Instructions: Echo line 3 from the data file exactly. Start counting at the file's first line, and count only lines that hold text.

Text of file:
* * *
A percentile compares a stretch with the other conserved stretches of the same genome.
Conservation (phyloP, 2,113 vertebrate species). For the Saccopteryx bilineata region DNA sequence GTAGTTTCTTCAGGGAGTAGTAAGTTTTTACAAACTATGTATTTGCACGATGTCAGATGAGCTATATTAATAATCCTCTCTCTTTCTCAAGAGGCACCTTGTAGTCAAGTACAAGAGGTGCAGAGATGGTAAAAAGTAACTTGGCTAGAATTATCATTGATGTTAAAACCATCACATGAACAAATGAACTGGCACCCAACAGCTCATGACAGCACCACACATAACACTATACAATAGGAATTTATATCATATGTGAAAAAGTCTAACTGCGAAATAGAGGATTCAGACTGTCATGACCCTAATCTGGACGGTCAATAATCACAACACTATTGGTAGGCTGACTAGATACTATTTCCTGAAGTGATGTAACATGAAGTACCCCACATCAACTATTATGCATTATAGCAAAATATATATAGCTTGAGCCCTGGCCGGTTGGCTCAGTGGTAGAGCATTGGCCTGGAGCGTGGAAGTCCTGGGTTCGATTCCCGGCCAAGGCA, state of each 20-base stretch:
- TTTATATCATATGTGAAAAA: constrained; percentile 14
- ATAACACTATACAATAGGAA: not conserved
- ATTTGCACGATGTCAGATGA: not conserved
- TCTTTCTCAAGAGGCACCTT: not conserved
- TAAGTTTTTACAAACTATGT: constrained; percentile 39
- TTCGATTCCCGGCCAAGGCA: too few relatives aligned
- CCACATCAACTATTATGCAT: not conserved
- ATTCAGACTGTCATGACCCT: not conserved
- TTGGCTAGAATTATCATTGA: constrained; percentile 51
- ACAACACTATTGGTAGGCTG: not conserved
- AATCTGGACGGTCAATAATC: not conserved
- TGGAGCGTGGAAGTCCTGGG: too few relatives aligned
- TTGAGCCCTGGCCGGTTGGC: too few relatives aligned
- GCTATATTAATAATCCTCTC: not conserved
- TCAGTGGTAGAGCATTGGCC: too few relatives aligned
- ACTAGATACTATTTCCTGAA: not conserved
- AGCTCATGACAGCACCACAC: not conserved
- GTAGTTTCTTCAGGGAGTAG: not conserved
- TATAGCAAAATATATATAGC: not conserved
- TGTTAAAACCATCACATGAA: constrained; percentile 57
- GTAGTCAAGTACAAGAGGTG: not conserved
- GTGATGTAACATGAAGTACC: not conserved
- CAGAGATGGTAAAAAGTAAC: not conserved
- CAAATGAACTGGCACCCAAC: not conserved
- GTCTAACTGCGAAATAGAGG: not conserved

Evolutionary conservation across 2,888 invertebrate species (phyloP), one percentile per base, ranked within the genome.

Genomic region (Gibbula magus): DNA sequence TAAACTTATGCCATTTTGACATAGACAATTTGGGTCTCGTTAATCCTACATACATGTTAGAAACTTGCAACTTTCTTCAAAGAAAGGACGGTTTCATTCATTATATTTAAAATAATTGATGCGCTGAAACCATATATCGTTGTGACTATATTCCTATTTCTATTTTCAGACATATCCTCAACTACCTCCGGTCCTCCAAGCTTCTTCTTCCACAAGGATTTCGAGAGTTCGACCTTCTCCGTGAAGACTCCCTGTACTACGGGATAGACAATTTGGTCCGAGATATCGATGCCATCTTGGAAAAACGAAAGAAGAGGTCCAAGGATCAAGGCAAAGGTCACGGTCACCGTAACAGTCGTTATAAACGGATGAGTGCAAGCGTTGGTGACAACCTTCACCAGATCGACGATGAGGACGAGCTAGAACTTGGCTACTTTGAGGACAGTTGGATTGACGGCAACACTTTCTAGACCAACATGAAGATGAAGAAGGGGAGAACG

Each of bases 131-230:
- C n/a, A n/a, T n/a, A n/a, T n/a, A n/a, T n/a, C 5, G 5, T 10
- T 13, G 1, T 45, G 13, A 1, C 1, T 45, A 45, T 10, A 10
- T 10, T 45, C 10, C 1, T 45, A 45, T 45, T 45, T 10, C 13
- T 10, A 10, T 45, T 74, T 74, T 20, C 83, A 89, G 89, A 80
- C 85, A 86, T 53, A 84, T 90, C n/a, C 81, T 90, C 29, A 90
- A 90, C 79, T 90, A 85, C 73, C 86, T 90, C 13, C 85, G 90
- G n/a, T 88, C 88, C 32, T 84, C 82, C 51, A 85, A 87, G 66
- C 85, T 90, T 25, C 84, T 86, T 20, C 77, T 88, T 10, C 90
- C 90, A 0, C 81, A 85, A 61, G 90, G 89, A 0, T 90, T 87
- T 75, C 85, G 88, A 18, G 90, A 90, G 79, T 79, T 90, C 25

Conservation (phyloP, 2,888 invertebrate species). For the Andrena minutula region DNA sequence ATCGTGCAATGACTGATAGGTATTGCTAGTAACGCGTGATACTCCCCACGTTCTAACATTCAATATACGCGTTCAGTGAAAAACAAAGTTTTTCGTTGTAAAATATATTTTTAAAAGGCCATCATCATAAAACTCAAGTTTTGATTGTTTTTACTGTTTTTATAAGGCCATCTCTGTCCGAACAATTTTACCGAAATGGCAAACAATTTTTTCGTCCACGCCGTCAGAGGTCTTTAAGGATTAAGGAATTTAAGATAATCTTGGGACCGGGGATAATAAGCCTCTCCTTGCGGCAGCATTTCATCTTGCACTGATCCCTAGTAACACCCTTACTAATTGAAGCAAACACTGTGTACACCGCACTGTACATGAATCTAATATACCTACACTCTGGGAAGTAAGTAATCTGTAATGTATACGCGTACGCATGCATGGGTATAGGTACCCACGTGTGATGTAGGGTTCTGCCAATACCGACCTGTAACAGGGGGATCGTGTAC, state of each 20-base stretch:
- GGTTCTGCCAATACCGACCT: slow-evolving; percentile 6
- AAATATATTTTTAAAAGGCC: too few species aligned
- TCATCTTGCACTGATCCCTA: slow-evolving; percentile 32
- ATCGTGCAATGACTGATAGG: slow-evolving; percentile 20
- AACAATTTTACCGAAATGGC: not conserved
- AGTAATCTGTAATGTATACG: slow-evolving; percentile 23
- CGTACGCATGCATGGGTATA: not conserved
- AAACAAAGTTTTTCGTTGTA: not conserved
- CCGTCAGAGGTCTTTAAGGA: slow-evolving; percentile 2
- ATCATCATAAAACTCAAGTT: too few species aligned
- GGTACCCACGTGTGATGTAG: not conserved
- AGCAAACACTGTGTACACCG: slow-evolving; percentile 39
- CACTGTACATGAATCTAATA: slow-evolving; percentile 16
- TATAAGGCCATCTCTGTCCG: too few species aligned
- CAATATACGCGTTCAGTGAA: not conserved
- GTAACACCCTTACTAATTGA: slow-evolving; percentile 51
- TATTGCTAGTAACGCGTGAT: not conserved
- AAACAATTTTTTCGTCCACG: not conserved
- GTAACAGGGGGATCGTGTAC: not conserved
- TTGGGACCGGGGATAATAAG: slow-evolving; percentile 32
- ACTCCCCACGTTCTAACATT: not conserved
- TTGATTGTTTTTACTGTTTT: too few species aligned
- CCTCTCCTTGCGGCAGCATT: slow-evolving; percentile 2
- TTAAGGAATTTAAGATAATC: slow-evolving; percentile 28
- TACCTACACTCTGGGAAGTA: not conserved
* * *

- TTTATATCATATGTGAAAAA: constrained; percentile 14